U.S. Secretary of State Antony Blinken (R) speaks while facing Yang Jiechi (L), director of the Central Foreign Affairs Commission Office, and Wang Yi (2nd L), China's State Councilor Wang and Foreign Minister, at the opening session of US-China talks at the Captain Cook Hotel in Anchorage, Alaska on March 18, 2021. - Sputnik International, 1920, 07.09.2021
U.S. Secretary of State Antony Blinken (R) speaks while facing Yang Jiechi (L), director of the Central Foreign Affairs Commission Office, and Wang Yi (2nd L), China's State Councilor Wang and Foreign Minister, at the opening session of US-China talks at the Captain Cook Hotel in Anchorage, Alaska on March 18, 2021.
Qin noted that China had learned from history and followed a different path, prospering despite the disastrous breakup of the Sino-Soviet alliance in the 1960s, and overcoming famine and food shortages to become the world’s second-largest economy.
“But we have all made it through. Today, when the US chooses to use state power to bring down Huawei, it can only expect – in the words of many Chinese – not the collapse of Huawei but the emerging of more companies like Huawei,” he said.
Contrasting the almost permanent hostility between the US and USSR, Qin noted that China is “willing to strengthen communication with the US between the departments of foreign affairs, economy, finance, law enforcement and the military, and rebuild dialogue mechanisms. This is to accurately understand each other‘s policy intentions, properly manage and handle differences in a constructive way.”
Indeed, high profile meetings between US and Chinese officials have continued to take place despite the souring relations.
Last week, Reuters reported that US Deputy Assistant Secretary of Defense for China Michael Chase had spoken via video call with Chinese Maj. Gen. Huang Xueping, deputy director for the People's Liberation Army Office for International Military Cooperation, with an anonymous US official told the agency that "both sides agreed on the importance of maintaining open channels of communication between the two militaries.”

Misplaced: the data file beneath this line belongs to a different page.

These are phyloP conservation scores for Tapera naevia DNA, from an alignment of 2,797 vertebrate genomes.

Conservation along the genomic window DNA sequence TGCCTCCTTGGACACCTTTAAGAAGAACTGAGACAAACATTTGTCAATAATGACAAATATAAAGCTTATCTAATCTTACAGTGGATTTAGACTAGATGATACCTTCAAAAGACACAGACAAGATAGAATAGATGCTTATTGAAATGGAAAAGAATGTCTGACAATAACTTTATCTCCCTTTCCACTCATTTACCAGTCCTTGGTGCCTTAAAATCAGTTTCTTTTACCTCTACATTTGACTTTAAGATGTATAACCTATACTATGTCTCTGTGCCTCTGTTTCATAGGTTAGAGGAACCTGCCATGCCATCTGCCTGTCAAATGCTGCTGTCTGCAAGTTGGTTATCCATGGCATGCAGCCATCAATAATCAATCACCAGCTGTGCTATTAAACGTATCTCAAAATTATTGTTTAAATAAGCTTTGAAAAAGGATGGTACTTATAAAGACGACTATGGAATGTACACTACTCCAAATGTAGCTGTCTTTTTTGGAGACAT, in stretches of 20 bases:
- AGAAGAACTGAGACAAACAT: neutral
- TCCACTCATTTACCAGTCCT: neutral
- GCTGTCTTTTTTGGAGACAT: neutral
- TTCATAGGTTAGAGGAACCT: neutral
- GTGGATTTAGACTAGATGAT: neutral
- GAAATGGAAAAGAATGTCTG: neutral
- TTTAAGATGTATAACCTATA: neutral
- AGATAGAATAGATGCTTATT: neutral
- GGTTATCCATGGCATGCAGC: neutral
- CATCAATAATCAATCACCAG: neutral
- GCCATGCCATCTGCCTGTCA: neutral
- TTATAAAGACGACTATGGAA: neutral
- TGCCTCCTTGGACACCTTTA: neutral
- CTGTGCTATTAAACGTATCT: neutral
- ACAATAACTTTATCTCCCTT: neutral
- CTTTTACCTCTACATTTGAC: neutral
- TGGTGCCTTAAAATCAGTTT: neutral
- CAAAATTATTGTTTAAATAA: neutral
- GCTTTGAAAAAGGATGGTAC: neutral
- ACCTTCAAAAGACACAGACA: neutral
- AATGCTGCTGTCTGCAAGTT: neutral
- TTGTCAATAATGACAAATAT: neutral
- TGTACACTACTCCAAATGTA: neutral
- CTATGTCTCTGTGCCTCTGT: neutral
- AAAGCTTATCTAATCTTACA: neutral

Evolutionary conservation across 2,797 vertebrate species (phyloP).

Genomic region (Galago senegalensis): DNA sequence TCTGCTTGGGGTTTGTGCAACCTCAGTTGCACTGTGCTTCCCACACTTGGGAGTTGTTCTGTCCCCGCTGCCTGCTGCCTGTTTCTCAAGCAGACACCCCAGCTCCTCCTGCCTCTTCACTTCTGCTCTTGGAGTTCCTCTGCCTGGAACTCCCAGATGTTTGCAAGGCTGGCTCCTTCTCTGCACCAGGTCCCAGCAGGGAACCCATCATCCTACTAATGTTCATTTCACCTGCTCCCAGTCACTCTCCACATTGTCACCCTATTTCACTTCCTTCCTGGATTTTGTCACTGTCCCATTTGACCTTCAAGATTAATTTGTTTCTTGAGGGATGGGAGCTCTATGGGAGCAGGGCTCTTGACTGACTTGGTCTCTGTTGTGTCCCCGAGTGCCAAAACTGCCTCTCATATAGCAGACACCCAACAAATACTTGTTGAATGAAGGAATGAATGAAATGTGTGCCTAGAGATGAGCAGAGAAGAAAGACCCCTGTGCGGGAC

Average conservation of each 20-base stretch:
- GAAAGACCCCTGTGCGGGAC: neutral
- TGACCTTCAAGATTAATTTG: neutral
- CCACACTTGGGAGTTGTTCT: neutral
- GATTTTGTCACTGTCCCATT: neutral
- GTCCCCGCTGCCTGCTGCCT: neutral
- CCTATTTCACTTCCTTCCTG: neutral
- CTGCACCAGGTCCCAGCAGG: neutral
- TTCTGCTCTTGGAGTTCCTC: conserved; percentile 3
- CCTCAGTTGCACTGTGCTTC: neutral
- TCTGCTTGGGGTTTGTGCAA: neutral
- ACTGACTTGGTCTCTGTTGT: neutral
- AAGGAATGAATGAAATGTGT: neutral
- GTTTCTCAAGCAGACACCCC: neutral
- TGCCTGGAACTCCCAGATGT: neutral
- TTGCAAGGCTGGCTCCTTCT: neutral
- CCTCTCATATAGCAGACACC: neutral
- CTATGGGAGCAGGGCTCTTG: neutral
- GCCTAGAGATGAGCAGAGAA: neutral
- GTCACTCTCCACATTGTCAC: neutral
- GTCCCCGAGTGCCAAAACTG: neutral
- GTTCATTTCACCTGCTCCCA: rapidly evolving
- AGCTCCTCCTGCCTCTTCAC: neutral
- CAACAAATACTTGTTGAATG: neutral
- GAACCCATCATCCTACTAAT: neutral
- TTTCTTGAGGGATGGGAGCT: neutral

Chinese State Councillor and Foreign Minister Wang Yi also spoke with US Secretary of State Antony Blinken last week, in large part to discuss a united policy toward Afghanistan, where the Taliban* Islamist militant group has seized power.
Beijing has found an unexpected advocate in the US business community, which is up in revolt against anti-China measures in Congress. Politico reported on Wednesday that the US Chamber of Commerce, US-China Business Council and the National Retail Federation were among those opposing bills directed at punishing China’s alleged repression in Xinjiang and Hong Kong that would have restricted corporate investment there.
Rufus Yerxa, a former senior US trade representative and World Trade Organization official who is now president of the National Foreign Trade Council, told Politico on Wednesday that some of the biggest US companies, including Amazon, JPMorgan Chase and Nike, were deeply enmeshed in the Chinese economy.
“There's a huge consumer market in China,” Yerxa said. “Most of the big US companies are selling there. They're not just using it as an export platform. They're integrated into the economy in other ways.”
*a terrorist organization outlawed in Russia and many other nations